The latest pantry creations

Nearly all of the dishes below are from the pantry section of Amy Chaplin’s At Home in the Whole Food Kitchen (the exception is the sushi roll)—a brilliant section, I must say. It’s so nice to make food with ingredients I have on hand and still create something that feels new. Highlights from the adventures below: I now have another lovely staple to make with the millet cauliflower mash, I officially have fallen in love with tempeh, and I’ve finally attempted my first sushi roll.

Recipe #20: Millet cauliflower mash

IMG_6173Recipe #21: Steamed greens with zesty flax dressing

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Recipe #22: Marinated goat cheese

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Recipe #23: Whole-wheat pasta with kale, caramelized onions, and marinated goat cheese

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Recipe #24: Dijon mustard-marinated tempeh

IMG_6223Recipe #25: Curried quinoa pilaf with toasted cashews

IMG_6215Recipe #26: Greens and grains roll with avocado and carrot dipping sauce

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Coconut Curry, Broth with Daikon and Carrot, Quinoa Congee

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I’ve completed three more of Amy Chaplin’s dishes. I’m in love with each of them, and the first is this coconut curry with tamarind tempeh and forbidden black rice (recipe #17). Before making this dish, I’ve never tried tempeh, a fermented soy product. I’ve decided tempeh is the most curious food, but one that is quite addicting. I was able to find the tamarind fruit at a local Asian grocery store that I suspect I’ll be frequenting quite a bit.

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The second dish, pictured below, is an Asian-inspired broth with daikon, carrot, and 100% buckwheat noodles (recipe #18). This was another dish of firsts for me, as this was my first time eating daikon. It reminds me very much of kohlrabi. This also was the first time I used ume plum vinegar. I like this vinegar but it is so very salty! I’ll need to experiment a bit more to get the measurements just right.

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I was very excited to find reasonably-priced dried shiitake mushrooms for making broths, key for both the soup above and the congee below.

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Out of the three dishes in this post, I believe this quinoa congee (recipe #19) will become the most used in my cooking repertoire. As Chaplin explains, congee is an Asian dish that can be made with any grain. Being a complete protein, quinoa is an excellent choice for a simple dinner.

IMG_6160I topped this porridge-like dish as Chaplin does so many of her grains: with a simple drizzle of cold-pressed flax oil and tamari along with scallions, parsley, and avocado.

All in all, three lovely dishes.

Simple cooking from Amy Chaplin’s At Home in the Whole Food Kitchen

Below are a few dishes I’ve made recently out of Amy Chaplin’s At Home in the Whole Food Kitchen. I was making the curry powder shown below while Winter Storm Juno raged outside, so I’ve included a photo of the snowy view outside my kitchen window as well. I’m especially in love with this curry, in part because I finally bought a spice grinder and have so much fun grinding spices now. I can say goodbye to the days spent grinding away with my mortar and pestle!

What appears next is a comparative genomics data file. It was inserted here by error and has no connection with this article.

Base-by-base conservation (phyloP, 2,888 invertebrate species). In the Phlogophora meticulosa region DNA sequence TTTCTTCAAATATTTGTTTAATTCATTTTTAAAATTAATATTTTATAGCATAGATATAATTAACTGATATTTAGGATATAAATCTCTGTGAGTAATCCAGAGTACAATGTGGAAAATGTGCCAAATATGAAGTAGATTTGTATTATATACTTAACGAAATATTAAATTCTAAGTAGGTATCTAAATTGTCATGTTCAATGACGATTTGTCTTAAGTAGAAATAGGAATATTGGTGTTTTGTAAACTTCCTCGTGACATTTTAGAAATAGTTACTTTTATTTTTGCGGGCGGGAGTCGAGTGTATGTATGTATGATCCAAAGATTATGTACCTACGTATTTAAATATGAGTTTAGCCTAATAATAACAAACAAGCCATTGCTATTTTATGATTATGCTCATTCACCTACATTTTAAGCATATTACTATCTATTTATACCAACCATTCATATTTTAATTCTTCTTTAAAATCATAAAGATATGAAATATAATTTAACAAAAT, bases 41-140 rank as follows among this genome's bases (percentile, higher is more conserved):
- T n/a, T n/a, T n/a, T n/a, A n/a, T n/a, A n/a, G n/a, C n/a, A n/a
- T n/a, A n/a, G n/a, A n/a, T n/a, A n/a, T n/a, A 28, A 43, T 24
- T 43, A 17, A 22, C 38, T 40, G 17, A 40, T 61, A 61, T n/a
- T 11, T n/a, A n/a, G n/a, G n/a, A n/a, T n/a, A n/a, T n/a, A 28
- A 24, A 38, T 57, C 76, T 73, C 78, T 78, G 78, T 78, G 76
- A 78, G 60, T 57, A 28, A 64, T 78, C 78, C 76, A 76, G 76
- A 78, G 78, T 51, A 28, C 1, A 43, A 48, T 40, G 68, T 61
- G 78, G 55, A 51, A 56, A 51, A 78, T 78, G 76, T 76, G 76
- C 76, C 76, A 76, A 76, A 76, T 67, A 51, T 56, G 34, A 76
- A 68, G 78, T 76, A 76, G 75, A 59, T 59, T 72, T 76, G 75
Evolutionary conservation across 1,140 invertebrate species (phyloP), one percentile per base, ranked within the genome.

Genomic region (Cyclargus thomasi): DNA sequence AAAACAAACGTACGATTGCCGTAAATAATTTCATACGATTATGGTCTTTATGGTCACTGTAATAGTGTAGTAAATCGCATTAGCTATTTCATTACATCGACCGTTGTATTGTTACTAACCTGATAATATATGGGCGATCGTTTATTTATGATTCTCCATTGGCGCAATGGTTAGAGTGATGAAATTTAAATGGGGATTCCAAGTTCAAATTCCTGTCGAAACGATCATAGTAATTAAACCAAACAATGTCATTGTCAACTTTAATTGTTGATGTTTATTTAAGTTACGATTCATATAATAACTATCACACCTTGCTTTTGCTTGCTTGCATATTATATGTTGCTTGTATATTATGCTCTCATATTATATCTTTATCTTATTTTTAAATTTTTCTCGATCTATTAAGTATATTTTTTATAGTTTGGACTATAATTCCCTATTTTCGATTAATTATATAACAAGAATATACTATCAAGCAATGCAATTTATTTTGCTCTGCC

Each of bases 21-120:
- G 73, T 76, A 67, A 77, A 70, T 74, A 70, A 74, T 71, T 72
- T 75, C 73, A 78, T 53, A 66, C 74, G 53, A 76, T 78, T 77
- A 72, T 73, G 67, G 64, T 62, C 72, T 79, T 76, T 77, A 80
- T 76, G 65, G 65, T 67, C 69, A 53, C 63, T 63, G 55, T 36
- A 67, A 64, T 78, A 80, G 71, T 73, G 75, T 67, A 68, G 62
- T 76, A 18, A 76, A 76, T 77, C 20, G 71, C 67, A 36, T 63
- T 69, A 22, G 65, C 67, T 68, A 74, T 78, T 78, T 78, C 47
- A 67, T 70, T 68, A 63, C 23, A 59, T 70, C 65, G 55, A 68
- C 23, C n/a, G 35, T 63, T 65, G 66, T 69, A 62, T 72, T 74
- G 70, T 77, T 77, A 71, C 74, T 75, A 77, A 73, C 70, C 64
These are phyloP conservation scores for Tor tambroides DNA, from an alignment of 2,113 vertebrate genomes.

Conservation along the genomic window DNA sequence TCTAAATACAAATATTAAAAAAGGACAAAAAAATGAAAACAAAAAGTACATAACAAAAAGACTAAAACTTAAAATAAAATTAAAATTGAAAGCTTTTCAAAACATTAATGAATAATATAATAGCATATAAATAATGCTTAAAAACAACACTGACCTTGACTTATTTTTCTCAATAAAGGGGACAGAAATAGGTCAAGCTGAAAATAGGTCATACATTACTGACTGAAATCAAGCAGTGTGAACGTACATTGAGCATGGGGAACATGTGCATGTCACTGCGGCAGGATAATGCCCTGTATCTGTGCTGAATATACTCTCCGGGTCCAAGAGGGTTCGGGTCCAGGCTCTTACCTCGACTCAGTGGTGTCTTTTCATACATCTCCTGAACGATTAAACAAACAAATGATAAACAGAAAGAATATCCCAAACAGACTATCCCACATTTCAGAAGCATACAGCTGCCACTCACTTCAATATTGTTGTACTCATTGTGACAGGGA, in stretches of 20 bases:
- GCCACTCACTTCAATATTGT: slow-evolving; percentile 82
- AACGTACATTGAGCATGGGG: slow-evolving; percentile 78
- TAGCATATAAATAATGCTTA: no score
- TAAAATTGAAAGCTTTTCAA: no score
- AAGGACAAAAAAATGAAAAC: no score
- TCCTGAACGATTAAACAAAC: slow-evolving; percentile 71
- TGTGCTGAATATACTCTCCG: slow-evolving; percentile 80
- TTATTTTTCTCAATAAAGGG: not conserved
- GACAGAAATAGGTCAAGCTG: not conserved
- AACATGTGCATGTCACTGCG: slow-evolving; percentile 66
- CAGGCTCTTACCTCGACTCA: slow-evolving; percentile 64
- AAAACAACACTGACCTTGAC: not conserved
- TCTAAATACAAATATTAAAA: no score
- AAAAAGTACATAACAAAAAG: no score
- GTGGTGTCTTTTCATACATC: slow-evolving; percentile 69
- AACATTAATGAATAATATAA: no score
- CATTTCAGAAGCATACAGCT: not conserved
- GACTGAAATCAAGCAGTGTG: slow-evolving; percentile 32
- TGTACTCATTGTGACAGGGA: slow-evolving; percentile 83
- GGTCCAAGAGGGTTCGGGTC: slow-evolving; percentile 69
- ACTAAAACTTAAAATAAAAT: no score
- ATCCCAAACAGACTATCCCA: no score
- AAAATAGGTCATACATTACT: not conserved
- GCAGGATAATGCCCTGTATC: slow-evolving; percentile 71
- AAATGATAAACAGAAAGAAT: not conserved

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Quick pickled cabbage (recipe #12) and simple marinated beans (recipe #13) – served with forbidden black rice and parsley

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lemony marinated lentils (recipe #14) – served over wilted kale and avocado

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curry powder (recipe #15)

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Winter Storm Juno

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curry powder and harissa

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Spicy carrot soup with homemade curry powder and coconut milk (recipe #16)




the last suppers

I start my journey back to Connecticut tomorrow morning. Here is a quick report on my last two suppers in Wisconsin. All of these dishes are from Amy Chaplin’s At Home in the Whole Food KitchenBelow is a wondrous roasted vegetable cannellini bean stew with wheat berries and kale.
IMG_5954This past evening we made a simple corn soup . . .

IMG_5966         . . followed by this gorgeous dill roasted tomato tart with pine nut crust.

IMG_5987 IMG_5993These dishes, then, mark 11 completed recipes from this new cookbook. I’m off to finish some packing, but I’ll see you on the other side!

Two beef stews from Hispaniola

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I have learned quite a bit, at least in an introductory sense, about stewing beef over the last couple of days. These recipes are taken from two books featuring the food of Hispaniola, one from the Dominican Republic (Arturo Feliz-Camilo’s Mama Pura’s Recipes) and one from Haiti (Mona Cassion Menager’s Fine Haitian Cuisine). This first is a Dominican-style stewed beef, served with rice and stewed red kidney beans. Since we don’t have a pressure cooker, we had to make up quite a bit of this along the way. We were quite pleased with the results. Seriously, stewed beef and stewed beans are an awesome combination.

IMG_5924Pictured below is Menager’s Haitian stewed beef with Creole sauce. This recipe was a bit easier to follow, since she suggests stewing the meat on the stove. The reduced sauce was incredible with plenty of spicy heat.

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